Still located in its original base in Salerno on the Amalfi Coast, the agency kept expanding, first to Milan and then Rome, and then further afield to London and New York. Along the way Healthware was acquired by Publicis in 2007 and then underwent a demerger in 2015.

Innovation and collaboration

From intense early days spent coding to its subsequent development into an international digital agency, the last five years have seen Healthware “really be bold about digital health”, Roberto says.

After leaving the Publicis network, Healthware created a global joint venture with US-based pharmaceutical marketing agency Intouch Solutions. Both agencies have a digital background and a deep innovation mindset, Roberto explains.

Another key development for the agency’s future began in 2009, as Healthware started developing increasingly close links with the digital health start-up ecosystem.

“We’re doing this in multiple ways. One of these ways has been to start investing into early-stage digital health start-ups. Further down the road, we started discussions with VC firms and found a very strong alignment with FII Tech Growth, which is the leading Italian tech growth VC and invests in Italian-originated companies that are scaling globally.

“That was perfect for us, and so we came together to form Healthware Ventures, which is a corporate venture capital vehicle for investing in digital health start-ups, but in a more structured way than we had been doing before.”

Allied to these developments was the Healthware Life Hub, which was set up when Healthware moved into the Palazzo Innovazione in 2018. It’s an innovation hub where pharmaceutical companies or medical device teams connect with Healthware, and sometimes start-ups as well, to run co-creation sessions.

“The Life Hub really allows for ‘cross-contamination’ between healthcare companies, designers, coders and start-ups, to come together and accelerate and boost projects and ideation. We want to keep cultivating the culture at this place.”

The group’s expansion has also seen it launch innovation agency Healthware Labs and digital media arm Healthware Engage. With all these expansions, Roberto says the best way to describe the Healthware of today is as “a next-gen healthcare consultancy”.

“We live in a complex world where healthcare is being transformed so radically by technologies that in order to stay relevant as a service organisation to the life sciences industry, we needed to transform ourselves. That’s why we took what was great and good to the core business in the agency, and amplified and augmented it.”

Another important initiative for the agency is Frontiers Health. Now in its fourth year, Roberto has been chairman – and Healthware its co-host – since the digital health event’s inception. This year it will return to Berlin in November, when its digital health themes will include digital therapeutics.

“We believe that digital therapeutics will truly be an entirely new wave of medicine. Frontiers Health has been covering digital therapeutics as one of the main focus areas since the first edition. And, when a few pioneers in the industry came together to form the Digital Therapeutics Alliance, I was super happy to join as a founding advisor.

“At Healthware, we want to partner with digital therapeutics companies, whether they are start-ups or large-scale pharmaceutical companies, and we are proud to be so entrenched in the digital health ecosystem and particularly the digital therapeutics one.”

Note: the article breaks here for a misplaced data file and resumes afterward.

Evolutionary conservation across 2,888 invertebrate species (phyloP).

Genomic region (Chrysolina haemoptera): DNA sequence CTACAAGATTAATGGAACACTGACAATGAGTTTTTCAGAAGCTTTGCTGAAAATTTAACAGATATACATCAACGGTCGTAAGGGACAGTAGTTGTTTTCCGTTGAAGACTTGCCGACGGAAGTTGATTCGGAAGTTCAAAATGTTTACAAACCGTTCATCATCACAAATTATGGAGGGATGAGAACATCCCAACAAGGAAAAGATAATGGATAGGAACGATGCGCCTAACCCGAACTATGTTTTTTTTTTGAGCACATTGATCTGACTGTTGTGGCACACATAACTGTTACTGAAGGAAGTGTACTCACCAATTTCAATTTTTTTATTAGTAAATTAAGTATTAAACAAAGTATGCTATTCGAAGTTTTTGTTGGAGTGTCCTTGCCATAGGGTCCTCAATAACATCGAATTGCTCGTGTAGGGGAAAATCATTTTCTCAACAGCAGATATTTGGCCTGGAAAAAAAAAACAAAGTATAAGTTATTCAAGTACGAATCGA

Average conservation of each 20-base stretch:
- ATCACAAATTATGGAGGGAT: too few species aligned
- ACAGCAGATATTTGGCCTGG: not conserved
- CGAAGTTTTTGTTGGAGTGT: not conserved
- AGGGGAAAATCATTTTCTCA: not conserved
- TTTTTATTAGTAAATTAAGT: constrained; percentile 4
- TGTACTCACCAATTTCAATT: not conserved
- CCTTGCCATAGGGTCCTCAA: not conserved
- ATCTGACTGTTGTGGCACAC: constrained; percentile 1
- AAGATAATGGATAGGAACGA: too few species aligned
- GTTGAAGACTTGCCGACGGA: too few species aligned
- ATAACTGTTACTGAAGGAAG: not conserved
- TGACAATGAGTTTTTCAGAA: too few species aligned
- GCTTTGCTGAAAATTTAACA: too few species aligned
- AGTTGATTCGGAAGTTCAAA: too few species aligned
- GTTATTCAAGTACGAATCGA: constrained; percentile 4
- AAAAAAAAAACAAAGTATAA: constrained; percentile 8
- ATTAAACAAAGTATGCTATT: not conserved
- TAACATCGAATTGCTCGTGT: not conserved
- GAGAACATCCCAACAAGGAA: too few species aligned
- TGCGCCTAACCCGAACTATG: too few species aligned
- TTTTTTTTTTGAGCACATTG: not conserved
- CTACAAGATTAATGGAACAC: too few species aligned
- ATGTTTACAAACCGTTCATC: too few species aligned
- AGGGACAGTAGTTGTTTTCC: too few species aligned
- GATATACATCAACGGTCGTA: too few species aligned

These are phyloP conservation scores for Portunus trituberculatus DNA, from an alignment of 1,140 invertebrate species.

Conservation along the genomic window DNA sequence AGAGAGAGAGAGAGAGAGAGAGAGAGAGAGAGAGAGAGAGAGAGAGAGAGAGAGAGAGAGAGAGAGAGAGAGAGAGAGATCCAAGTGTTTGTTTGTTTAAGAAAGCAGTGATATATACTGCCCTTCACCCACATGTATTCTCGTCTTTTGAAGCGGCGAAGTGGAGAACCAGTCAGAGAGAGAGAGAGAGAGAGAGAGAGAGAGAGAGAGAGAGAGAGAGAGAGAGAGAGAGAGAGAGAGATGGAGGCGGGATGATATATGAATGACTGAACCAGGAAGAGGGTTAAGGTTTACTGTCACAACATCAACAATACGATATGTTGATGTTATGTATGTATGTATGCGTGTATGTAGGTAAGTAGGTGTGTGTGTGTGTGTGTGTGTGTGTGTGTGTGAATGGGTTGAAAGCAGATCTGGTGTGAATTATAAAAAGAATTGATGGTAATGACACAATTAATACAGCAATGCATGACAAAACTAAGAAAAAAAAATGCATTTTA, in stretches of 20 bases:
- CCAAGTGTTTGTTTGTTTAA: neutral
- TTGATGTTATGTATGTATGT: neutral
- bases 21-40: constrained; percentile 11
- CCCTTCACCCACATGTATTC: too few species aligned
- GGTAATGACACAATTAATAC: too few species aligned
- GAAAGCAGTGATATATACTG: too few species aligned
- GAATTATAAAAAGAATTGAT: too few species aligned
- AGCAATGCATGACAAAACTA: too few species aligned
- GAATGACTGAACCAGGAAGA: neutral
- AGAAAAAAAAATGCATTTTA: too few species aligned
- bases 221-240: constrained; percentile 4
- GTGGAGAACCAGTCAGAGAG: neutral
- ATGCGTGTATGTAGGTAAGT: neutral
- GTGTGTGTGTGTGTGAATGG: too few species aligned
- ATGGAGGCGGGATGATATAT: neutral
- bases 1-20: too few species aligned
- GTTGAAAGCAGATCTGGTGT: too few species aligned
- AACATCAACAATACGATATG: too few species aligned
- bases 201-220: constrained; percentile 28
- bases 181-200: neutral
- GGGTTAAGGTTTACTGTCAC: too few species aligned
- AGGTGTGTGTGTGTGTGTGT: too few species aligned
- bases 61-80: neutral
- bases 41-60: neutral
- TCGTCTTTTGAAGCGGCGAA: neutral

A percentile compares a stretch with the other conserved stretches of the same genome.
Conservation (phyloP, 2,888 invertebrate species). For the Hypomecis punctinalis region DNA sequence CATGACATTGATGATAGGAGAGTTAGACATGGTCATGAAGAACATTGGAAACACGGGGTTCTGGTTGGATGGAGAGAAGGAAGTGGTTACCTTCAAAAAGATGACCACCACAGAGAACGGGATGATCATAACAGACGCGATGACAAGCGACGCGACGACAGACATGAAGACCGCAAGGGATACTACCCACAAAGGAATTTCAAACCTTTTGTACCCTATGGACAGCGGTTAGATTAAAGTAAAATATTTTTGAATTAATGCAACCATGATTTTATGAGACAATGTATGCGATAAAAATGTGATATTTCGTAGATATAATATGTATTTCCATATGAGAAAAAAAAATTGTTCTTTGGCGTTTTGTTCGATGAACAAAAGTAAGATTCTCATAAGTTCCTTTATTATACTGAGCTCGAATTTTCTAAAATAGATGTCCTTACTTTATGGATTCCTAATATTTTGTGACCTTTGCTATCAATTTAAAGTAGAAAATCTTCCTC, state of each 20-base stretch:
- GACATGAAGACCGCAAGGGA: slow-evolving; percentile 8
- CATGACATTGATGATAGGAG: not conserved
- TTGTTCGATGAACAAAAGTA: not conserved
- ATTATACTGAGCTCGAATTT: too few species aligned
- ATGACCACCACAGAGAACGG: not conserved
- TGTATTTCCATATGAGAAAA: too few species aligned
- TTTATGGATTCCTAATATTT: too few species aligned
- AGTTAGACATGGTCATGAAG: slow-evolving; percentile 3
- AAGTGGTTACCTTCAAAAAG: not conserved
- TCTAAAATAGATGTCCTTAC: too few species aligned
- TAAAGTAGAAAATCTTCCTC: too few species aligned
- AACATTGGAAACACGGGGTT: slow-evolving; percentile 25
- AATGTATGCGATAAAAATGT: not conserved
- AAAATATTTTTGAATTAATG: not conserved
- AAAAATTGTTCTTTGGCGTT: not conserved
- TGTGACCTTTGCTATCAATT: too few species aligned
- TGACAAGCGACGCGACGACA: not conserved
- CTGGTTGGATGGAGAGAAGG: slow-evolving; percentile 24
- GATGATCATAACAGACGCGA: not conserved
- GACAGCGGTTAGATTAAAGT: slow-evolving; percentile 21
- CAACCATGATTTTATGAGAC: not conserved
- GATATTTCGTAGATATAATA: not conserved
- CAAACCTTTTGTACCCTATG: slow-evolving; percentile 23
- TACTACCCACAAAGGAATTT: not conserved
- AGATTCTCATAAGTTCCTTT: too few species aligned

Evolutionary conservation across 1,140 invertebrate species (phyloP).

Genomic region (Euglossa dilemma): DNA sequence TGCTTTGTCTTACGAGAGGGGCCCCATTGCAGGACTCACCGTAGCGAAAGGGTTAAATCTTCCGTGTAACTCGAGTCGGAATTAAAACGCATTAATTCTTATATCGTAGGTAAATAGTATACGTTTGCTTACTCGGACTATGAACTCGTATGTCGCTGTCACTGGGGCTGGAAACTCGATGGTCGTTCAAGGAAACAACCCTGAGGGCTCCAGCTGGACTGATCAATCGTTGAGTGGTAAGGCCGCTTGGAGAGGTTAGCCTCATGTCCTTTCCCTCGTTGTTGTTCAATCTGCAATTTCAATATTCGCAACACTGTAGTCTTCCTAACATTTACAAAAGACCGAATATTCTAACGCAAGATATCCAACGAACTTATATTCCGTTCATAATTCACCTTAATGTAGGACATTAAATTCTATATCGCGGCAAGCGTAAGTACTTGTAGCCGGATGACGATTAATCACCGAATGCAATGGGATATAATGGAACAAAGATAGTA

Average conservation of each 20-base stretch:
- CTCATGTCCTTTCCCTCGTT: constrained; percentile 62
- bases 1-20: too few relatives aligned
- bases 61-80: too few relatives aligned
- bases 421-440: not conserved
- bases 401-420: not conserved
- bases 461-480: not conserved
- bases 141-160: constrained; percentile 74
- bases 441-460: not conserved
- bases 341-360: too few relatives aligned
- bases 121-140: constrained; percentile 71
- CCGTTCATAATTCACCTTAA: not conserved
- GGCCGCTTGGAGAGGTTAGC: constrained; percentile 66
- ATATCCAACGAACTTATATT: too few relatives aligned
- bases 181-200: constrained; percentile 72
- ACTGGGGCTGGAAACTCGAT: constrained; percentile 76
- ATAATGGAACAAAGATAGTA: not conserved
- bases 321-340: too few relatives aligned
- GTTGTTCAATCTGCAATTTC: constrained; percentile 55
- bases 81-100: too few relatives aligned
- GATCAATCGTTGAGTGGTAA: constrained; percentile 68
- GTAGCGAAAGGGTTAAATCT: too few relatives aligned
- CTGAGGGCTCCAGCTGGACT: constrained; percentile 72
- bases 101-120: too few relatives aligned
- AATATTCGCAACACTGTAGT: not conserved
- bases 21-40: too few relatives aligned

Humanised healthcare

When Healthware was set up medicine and technology might have been seen as separate entities by many, with little evidence that the web would come to be so dominant generally, and influential in healthcare. When it did so, Healthware – with its foundations in healthcare and software – found itself at the epicentre of that transformation. Since doing so it’s remained true to its original mission.

“Our core vision is leveraging digital technologies to improve health outcomes. True to that, we believe digital technologies are the key force behind the transformation of healthcare, but we don’t see a future of ‘techno-medicine’, it’s going to be about a much more humanised healthcare, thanks to the technologies that will more and more permeate and underpin medical and healthcare practices,” Roberto says.

“It’s super important to everyone that works for Healthware to focus on finding solutions – whether they are creative, technological or data-driven, or a combination of all three, to improve patient outcomes. This is really our core value. And I can comfortably say that we have been true to this throughout these 20 years.”

About the Interviewee

Roberto Ascione is the CEO and founder of the Healthware Group. He is very active in the digital health ecosystem in various advisor capacities, both in Europe and in the US, to companies, startups and investors. Among others, he has been recognised as Decade’s Best Industry Leader by Health 2.0 Conference – 10 Year Global Retrospective Award in 2016, nominated Transformational Leader at the 2017 PM360 ELITE Awards and named among the 100 Most Inspiring People by PharmaVOICE in 2017. He is founding member of the Digital Therapeutics Alliance, past President of the Health Tech Summit and he is chairman at Frontiers Health.

About the Author

Dominic Tyer

Dominic Tyer is a trained journalist and editor with 20 years of pharmaceutical and healthcare publishing experience. He serves as a contributing editor at pharmaphorum media, which facilitates productive engagement for pharma, bringing healthcare together to drive medical innovation. He is also creative and editorial director at the company’s specialist healthcare content consultancy, pharmaphorum connect.